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The Plight of South African Miners Continues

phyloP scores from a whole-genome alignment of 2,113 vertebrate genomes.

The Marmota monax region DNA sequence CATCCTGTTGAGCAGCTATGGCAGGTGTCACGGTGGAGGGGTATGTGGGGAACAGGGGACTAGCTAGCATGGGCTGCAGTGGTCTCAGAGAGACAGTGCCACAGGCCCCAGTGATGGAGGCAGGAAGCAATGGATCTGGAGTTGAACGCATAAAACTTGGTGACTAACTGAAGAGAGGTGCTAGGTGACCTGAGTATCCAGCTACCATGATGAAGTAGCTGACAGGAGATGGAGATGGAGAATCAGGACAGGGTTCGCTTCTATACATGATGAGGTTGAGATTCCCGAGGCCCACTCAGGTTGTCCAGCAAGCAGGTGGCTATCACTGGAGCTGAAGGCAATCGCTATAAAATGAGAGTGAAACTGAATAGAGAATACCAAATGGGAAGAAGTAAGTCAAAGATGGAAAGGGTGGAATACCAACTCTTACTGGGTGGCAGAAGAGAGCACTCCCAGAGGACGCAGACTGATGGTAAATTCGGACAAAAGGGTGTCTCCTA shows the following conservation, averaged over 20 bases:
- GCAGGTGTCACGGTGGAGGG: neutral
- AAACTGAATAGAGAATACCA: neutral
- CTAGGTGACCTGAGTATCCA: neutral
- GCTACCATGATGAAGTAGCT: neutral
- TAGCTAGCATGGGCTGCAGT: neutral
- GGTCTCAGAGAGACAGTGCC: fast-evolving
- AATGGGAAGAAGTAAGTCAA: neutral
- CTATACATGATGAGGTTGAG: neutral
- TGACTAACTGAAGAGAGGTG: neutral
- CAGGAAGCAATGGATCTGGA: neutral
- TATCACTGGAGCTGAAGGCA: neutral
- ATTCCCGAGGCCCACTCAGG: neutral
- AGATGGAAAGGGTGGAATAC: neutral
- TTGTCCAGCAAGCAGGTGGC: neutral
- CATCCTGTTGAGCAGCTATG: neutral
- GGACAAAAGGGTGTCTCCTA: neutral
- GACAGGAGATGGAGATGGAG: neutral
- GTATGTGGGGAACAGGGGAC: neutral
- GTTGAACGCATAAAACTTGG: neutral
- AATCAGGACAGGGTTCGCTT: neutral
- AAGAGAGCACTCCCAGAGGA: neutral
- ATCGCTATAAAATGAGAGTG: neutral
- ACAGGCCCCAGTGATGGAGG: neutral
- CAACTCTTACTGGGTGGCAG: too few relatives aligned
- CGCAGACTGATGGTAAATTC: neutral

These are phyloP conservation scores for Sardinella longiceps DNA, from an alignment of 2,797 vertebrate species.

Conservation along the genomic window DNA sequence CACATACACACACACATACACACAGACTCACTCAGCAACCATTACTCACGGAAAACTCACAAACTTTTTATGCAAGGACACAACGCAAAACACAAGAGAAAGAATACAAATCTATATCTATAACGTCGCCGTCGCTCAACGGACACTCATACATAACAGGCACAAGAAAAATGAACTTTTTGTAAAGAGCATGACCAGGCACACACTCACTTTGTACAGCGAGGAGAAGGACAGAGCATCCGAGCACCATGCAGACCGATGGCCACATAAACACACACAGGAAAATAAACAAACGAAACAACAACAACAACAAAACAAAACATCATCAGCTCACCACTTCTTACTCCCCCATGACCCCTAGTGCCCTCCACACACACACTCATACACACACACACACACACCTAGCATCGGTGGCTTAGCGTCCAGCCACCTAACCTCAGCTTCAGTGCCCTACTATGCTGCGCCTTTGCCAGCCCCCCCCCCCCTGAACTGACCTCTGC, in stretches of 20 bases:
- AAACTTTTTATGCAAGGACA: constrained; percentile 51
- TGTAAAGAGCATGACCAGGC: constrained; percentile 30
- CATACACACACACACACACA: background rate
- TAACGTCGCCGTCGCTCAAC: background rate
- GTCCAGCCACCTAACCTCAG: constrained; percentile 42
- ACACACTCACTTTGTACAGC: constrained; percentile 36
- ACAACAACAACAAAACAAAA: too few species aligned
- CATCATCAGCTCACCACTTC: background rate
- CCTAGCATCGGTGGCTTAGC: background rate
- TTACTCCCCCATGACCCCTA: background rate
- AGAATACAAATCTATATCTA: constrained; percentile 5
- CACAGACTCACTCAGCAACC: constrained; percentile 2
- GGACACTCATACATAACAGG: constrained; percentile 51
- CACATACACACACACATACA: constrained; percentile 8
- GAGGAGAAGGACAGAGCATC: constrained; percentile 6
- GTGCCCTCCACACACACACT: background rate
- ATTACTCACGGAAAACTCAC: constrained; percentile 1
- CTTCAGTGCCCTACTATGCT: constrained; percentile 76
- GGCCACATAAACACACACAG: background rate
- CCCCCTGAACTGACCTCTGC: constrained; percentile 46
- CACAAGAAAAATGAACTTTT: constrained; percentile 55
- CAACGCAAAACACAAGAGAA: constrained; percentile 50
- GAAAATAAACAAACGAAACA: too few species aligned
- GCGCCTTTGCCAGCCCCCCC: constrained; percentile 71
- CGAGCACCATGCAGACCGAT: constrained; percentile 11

Thousands of people gathered in the South African town of Marikana to mark a decade since dozens of striking workers were killed in the worst act of police violence since the end of apartheid. On August 16, 2012, 34 people were killed and 78 injured when police opened fire on platinum mine workers who had gathered on a hill near the mine to press demands for better wages and housing. “10 Years of Betrayal,” said T-shirts worn by many at the commemoration on Tuesday, expressing bitterness that those killed have not received justice and that promises of better pay and conditions for the miners have not been fulfilled. Clustered on a small hilltop around 100 kilometres (60 miles) northwest of Johannesburg, where the shootings took place, the miners sang mournful songs and chants. Many at the event wore green and black, the colours of the Association of Mineworkers and Construction Union that led the strike. Videos of police opening fire on the miners shocked South Africa and were broadcast around the world, sparking outrage and leading to a commission of inquiry to investigate the police actions. An official inquiry placed much of the blame for the deaths on police tactics, finding that an operation to remove the miners should not have gone ahead. It cleared senior government officials of any culpability.